Tag Archives: Bitcoin russia

Russian nuclear scientists arrested for Bitcoin mining plot

Russian nuclear scientists arrested for Bitcoin mining plot

Russian nuclear scientists arrested for Bitcoin mining plot

Russian security officers have arrested several scientists working at a top-secret Russian nuclear warhead facility for allegedly mining crypto-currencies.

The suspects had tried to use one of Russia's most powerful supercomputers to mine Bitcoins, media reports say.

The Federal Nuclear Centre in Sarov, western Russia, is a restricted area.

The centre's press service said: "There has been an unsanctioned attempt to use computer facilities for private purposes including so-called mining."

The supercomputer was not supposed to be connected to the internet – to prevent intrusion – and once the scientists attempted to do so, the nuclear centre's security department was alerted. They were handed over to the Federal Security Service (FSB), the Russian news service Mash says.

"As far as we are aware, a criminal case has been launched against them," the press service told Interfax news agency.

Crypto-currencies like Bitcoin do not rely on centralised computer servers. People who provide computer processing power to the crypto-currency system, to enable transactions to take place, can get rewards in Bitcoins.

In the Cold War the USSR's first nuclear bomb was produced at Sarov, during Joseph Stalin's rule.

The top-secret town was not even marked on Soviet maps and special permits are still required for Russians to visit it.

Putin, power and poison: Russia’s elite FSB spy club

Sarov is surrounded by a tightly guarded no-man's-land, with barbed wire fences to keep the curious away.

There are suspicions that the radioactive polonium-210 used to kill ex-FSB agent Alexander Litvinenko in London in 2006 came from Sarov.

The Federal Nuclear Centre reportedly employs up to 20,000 people and its supercomputer boasts a capacity of 1 petaflop, the equivalent of 1,000 trillion calculations per second.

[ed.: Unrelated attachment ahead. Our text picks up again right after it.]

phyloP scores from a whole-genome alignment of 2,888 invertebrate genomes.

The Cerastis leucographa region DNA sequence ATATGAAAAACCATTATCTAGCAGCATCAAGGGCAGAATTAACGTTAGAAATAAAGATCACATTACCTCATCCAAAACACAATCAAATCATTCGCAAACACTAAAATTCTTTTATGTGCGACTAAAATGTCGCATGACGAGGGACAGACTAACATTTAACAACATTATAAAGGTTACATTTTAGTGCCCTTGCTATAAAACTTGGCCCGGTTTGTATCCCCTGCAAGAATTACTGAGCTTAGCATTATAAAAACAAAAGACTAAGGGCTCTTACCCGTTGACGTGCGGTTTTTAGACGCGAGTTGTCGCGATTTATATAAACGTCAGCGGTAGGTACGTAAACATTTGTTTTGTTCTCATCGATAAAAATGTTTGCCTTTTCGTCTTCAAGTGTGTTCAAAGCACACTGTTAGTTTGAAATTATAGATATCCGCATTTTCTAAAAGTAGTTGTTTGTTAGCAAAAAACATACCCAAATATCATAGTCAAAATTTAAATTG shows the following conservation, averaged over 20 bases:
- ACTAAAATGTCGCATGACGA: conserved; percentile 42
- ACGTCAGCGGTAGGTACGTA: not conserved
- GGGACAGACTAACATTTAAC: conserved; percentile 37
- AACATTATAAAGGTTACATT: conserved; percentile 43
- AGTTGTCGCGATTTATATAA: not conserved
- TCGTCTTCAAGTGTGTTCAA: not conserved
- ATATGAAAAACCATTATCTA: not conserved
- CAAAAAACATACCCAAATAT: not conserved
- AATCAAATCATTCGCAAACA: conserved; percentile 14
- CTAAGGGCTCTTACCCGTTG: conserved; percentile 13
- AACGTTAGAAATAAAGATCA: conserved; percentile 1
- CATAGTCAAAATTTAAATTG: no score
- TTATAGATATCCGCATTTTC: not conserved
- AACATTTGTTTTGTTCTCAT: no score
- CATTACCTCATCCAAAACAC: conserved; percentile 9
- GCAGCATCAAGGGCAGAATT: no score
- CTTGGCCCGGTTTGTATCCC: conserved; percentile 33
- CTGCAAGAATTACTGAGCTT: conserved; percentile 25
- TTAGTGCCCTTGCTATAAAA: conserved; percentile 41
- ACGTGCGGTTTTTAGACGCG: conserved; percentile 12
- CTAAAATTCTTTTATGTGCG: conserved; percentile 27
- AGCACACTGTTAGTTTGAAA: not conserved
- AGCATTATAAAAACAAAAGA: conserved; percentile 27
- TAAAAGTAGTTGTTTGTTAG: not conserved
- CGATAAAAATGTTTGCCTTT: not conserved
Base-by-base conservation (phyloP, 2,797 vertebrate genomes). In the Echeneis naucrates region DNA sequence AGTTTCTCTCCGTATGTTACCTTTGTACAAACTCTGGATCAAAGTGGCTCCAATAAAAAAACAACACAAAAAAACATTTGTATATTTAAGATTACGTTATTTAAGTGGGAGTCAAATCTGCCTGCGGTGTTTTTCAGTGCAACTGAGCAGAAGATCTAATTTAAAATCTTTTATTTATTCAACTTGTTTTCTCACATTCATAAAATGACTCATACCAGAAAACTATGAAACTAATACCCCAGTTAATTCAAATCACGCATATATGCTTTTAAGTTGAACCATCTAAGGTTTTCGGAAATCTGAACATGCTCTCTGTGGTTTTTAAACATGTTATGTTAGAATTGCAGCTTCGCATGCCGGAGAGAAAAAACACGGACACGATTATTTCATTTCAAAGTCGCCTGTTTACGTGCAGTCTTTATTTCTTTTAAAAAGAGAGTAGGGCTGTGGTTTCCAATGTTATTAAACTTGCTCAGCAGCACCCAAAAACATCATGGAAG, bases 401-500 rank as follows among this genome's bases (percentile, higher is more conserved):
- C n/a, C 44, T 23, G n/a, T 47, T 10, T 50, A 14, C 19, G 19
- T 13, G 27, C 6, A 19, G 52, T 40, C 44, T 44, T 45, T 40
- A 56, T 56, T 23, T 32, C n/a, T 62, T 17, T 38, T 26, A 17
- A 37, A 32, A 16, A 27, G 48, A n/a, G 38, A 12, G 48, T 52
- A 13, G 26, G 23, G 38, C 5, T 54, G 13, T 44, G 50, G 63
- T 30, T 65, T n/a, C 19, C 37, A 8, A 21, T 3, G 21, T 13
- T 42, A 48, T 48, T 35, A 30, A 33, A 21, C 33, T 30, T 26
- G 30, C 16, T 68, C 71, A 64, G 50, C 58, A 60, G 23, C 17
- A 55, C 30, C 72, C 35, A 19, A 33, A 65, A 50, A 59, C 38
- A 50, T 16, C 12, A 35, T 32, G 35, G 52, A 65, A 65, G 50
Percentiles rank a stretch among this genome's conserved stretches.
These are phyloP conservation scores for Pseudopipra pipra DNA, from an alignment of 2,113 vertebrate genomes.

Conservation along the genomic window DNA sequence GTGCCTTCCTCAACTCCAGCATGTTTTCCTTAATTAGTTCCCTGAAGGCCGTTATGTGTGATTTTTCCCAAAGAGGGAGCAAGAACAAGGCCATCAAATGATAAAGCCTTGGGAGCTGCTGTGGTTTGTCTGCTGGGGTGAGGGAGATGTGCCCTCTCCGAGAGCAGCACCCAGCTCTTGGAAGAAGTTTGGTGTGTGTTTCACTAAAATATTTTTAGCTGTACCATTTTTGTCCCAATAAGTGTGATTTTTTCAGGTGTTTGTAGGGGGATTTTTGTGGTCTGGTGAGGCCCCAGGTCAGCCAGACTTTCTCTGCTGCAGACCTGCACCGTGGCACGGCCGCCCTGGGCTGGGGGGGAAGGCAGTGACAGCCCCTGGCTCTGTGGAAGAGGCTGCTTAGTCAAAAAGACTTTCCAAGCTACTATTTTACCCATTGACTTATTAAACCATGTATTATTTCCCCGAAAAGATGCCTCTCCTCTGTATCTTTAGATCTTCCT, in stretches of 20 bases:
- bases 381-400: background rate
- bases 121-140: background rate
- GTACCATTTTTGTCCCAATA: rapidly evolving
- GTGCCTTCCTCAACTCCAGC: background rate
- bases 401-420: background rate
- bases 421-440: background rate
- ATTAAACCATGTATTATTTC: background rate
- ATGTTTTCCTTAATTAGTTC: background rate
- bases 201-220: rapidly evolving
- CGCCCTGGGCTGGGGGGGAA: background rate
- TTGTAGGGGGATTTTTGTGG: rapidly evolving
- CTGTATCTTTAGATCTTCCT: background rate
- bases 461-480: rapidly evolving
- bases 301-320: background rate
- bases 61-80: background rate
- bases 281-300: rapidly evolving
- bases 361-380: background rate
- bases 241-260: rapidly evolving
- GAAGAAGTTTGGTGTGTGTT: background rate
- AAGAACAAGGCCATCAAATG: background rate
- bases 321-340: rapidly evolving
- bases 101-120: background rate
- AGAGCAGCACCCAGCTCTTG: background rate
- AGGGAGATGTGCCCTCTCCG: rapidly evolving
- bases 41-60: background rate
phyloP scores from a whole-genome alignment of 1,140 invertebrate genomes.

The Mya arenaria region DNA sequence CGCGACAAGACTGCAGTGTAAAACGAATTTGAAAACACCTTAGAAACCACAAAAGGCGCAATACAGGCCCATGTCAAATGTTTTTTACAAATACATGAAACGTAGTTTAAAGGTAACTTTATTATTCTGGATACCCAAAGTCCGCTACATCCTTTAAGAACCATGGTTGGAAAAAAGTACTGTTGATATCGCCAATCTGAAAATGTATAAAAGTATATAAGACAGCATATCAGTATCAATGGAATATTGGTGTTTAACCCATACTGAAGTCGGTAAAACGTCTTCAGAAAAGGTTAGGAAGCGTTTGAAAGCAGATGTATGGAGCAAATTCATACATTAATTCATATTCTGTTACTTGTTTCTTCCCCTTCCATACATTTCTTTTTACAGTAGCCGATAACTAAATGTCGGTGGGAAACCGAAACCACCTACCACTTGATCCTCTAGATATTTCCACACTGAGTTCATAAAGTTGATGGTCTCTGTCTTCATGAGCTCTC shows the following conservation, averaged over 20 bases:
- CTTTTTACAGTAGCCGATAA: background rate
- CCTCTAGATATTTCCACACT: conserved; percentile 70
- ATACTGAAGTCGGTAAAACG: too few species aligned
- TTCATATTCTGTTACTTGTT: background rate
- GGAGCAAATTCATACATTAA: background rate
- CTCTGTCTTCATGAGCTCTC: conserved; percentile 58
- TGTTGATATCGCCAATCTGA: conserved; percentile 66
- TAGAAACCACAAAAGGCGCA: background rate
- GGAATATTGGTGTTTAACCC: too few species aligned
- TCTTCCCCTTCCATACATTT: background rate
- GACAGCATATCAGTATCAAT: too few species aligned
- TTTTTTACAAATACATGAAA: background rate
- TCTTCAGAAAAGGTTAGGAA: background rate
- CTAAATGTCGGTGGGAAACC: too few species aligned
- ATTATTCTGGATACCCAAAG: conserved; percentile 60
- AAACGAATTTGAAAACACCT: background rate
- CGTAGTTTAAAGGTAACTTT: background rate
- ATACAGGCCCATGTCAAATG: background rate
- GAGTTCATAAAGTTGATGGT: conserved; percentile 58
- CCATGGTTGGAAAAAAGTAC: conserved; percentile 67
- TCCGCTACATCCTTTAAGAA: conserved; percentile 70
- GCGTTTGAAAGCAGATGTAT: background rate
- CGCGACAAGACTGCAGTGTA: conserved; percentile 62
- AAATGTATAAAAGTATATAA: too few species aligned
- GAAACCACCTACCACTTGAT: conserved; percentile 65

Mining crypto-currencies requires great computational power and huge amounts of energy.

There have been reports of some other industrial facilities in Russia being used for crypto-mining, and one businessman reportedly bought two power stations for the activity.

 

Source BBC News 9th February

Posted by David Ogden Entrepreneur

David ogden Cryptocurrency entrepreneur

Alan Zibluk Markethive Founding Member

Russia is looking to regulate bitcoin but still doesn’t see it as a currency

Russia is looking to regulate bitcoin but still doesn't see it as a currency

Russia is looking to regulate bitcoin but still doesn’t see it as a currency

Russia is exploring ways to regulate bitcoin, the country's central bank governor has told CNBC, but sees "doubts" over the benefits of the cryptocurrency and even questions whether it should be considered a virtual currency at all.

In an interview with CNBC, Elvira Nabiullina, governor of the Russian Central Bank, explained that she views bitcoin as a digital asset rather than a currency, and this is the way it should be thought about with regards to regulation.

When asked whether the Russian Central Bank is looking to regulate bitcoin, Nabiullina said that the authority is "analyzing" the possibility and needs to "understand more about this internalization of bitcoin and our regulatory systems." She added that there are "risks" with the cryptocurrency.

"We don't consider that bitcoin can be considered as a virtual currency. It's more digital assets with the regulation of assets," Nabiullina told CNBC in a TV interview.

The central banker did not elaborate on what specific regulation would look like and said she is in no rush to put any policy into place. The governor said that the central bank does have doubts about bitcoin.